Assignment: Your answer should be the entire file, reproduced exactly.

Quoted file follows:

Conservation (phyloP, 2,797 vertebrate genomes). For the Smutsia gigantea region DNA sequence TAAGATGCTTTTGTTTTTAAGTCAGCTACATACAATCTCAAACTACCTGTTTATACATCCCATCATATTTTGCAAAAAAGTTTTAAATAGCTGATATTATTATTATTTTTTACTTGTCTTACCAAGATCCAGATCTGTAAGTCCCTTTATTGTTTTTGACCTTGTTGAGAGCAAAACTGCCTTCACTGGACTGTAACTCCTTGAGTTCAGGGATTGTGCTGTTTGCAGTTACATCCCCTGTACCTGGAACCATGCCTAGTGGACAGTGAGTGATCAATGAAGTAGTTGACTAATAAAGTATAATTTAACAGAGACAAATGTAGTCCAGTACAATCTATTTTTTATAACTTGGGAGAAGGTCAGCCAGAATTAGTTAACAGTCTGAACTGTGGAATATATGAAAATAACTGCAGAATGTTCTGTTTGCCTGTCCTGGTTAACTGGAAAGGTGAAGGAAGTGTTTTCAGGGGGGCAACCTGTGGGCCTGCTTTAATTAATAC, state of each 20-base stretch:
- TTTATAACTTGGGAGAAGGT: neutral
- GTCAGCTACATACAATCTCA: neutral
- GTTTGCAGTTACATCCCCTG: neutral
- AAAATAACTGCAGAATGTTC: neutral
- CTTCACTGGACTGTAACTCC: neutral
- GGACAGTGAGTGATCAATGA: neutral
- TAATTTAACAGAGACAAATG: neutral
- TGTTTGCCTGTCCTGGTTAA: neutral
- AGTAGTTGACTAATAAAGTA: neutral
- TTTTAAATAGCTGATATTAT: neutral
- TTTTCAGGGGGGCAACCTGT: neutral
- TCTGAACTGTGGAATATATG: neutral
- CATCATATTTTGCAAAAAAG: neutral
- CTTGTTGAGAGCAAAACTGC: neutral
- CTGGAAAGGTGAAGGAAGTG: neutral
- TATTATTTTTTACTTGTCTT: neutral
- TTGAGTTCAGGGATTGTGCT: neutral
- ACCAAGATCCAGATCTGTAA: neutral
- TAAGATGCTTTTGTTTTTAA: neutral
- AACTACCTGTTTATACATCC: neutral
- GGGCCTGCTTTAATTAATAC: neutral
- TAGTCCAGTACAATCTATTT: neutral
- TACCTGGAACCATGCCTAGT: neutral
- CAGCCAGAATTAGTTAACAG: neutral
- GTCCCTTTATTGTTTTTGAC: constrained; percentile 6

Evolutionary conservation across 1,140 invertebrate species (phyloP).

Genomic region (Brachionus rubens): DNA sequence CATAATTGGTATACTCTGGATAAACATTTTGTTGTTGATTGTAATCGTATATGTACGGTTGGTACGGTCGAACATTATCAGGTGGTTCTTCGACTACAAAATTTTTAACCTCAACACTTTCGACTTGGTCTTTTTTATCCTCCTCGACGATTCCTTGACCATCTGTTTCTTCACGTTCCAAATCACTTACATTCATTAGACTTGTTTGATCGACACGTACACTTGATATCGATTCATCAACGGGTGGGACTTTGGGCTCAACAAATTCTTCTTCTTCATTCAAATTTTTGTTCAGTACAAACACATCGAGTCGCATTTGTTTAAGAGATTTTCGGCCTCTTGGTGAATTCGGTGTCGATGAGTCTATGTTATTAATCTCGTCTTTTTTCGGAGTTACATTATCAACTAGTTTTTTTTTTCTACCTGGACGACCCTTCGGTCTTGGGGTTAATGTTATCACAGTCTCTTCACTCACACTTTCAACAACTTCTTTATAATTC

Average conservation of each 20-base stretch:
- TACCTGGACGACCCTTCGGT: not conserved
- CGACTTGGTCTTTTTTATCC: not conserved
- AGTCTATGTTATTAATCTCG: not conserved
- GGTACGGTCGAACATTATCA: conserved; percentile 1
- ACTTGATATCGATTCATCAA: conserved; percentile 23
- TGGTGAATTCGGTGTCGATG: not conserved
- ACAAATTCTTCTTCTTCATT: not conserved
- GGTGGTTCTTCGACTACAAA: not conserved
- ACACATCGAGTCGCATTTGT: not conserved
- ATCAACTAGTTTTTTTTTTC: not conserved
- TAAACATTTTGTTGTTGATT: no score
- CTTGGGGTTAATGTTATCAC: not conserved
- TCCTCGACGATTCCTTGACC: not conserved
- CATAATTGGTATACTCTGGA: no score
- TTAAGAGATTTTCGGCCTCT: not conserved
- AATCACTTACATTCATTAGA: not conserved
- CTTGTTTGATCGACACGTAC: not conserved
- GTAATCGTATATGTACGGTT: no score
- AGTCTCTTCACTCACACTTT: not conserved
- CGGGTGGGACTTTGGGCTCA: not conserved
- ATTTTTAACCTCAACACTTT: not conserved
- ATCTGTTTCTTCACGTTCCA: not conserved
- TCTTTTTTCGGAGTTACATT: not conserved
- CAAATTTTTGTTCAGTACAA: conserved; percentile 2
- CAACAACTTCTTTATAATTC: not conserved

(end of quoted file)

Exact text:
Conservation (phyloP, 2,797 vertebrate genomes). For the Smutsia gigantea region DNA sequence TAAGATGCTTTTGTTTTTAAGTCAGCTACATACAATCTCAAACTACCTGTTTATACATCCCATCATATTTTGCAAAAAAGTTTTAAATAGCTGATATTATTATTATTTTTTACTTGTCTTACCAAGATCCAGATCTGTAAGTCCCTTTATTGTTTTTGACCTTGTTGAGAGCAAAACTGCCTTCACTGGACTGTAACTCCTTGAGTTCAGGGATTGTGCTGTTTGCAGTTACATCCCCTGTACCTGGAACCATGCCTAGTGGACAGTGAGTGATCAATGAAGTAGTTGACTAATAAAGTATAATTTAACAGAGACAAATGTAGTCCAGTACAATCTATTTTTTATAACTTGGGAGAAGGTCAGCCAGAATTAGTTAACAGTCTGAACTGTGGAATATATGAAAATAACTGCAGAATGTTCTGTTTGCCTGTCCTGGTTAACTGGAAAGGTGAAGGAAGTGTTTTCAGGGGGGCAACCTGTGGGCCTGCTTTAATTAATAC, state of each 20-base stretch:
- TTTATAACTTGGGAGAAGGT: neutral
- GTCAGCTACATACAATCTCA: neutral
- GTTTGCAGTTACATCCCCTG: neutral
- AAAATAACTGCAGAATGTTC: neutral
- CTTCACTGGACTGTAACTCC: neutral
- GGACAGTGAGTGATCAATGA: neutral
- TAATTTAACAGAGACAAATG: neutral
- TGTTTGCCTGTCCTGGTTAA: neutral
- AGTAGTTGACTAATAAAGTA: neutral
- TTTTAAATAGCTGATATTAT: neutral
- TTTTCAGGGGGGCAACCTGT: neutral
- TCTGAACTGTGGAATATATG: neutral
- CATCATATTTTGCAAAAAAG: neutral
- CTTGTTGAGAGCAAAACTGC: neutral
- CTGGAAAGGTGAAGGAAGTG: neutral
- TATTATTTTTTACTTGTCTT: neutral
- TTGAGTTCAGGGATTGTGCT: neutral
- ACCAAGATCCAGATCTGTAA: neutral
- TAAGATGCTTTTGTTTTTAA: neutral
- AACTACCTGTTTATACATCC: neutral
- GGGCCTGCTTTAATTAATAC: neutral
- TAGTCCAGTACAATCTATTT: neutral
- TACCTGGAACCATGCCTAGT: neutral
- CAGCCAGAATTAGTTAACAG: neutral
- GTCCCTTTATTGTTTTTGAC: constrained; percentile 6

Evolutionary conservation across 1,140 invertebrate species (phyloP).

Genomic region (Brachionus rubens): DNA sequence CATAATTGGTATACTCTGGATAAACATTTTGTTGTTGATTGTAATCGTATATGTACGGTTGGTACGGTCGAACATTATCAGGTGGTTCTTCGACTACAAAATTTTTAACCTCAACACTTTCGACTTGGTCTTTTTTATCCTCCTCGACGATTCCTTGACCATCTGTTTCTTCACGTTCCAAATCACTTACATTCATTAGACTTGTTTGATCGACACGTACACTTGATATCGATTCATCAACGGGTGGGACTTTGGGCTCAACAAATTCTTCTTCTTCATTCAAATTTTTGTTCAGTACAAACACATCGAGTCGCATTTGTTTAAGAGATTTTCGGCCTCTTGGTGAATTCGGTGTCGATGAGTCTATGTTATTAATCTCGTCTTTTTTCGGAGTTACATTATCAACTAGTTTTTTTTTTCTACCTGGACGACCCTTCGGTCTTGGGGTTAATGTTATCACAGTCTCTTCACTCACACTTTCAACAACTTCTTTATAATTC

Average conservation of each 20-base stretch:
- TACCTGGACGACCCTTCGGT: not conserved
- CGACTTGGTCTTTTTTATCC: not conserved
- AGTCTATGTTATTAATCTCG: not conserved
- GGTACGGTCGAACATTATCA: conserved; percentile 1
- ACTTGATATCGATTCATCAA: conserved; percentile 23
- TGGTGAATTCGGTGTCGATG: not conserved
- ACAAATTCTTCTTCTTCATT: not conserved
- GGTGGTTCTTCGACTACAAA: not conserved
- ACACATCGAGTCGCATTTGT: not conserved
- ATCAACTAGTTTTTTTTTTC: not conserved
- TAAACATTTTGTTGTTGATT: no score
- CTTGGGGTTAATGTTATCAC: not conserved
- TCCTCGACGATTCCTTGACC: not conserved
- CATAATTGGTATACTCTGGA: no score
- TTAAGAGATTTTCGGCCTCT: not conserved
- AATCACTTACATTCATTAGA: not conserved
- CTTGTTTGATCGACACGTAC: not conserved
- GTAATCGTATATGTACGGTT: no score
- AGTCTCTTCACTCACACTTT: not conserved
- CGGGTGGGACTTTGGGCTCA: not conserved
- ATTTTTAACCTCAACACTTT: not conserved
- ATCTGTTTCTTCACGTTCCA: not conserved
- TCTTTTTTCGGAGTTACATT: not conserved
- CAAATTTTTGTTCAGTACAA: conserved; percentile 2
- CAACAACTTCTTTATAATTC: not conserved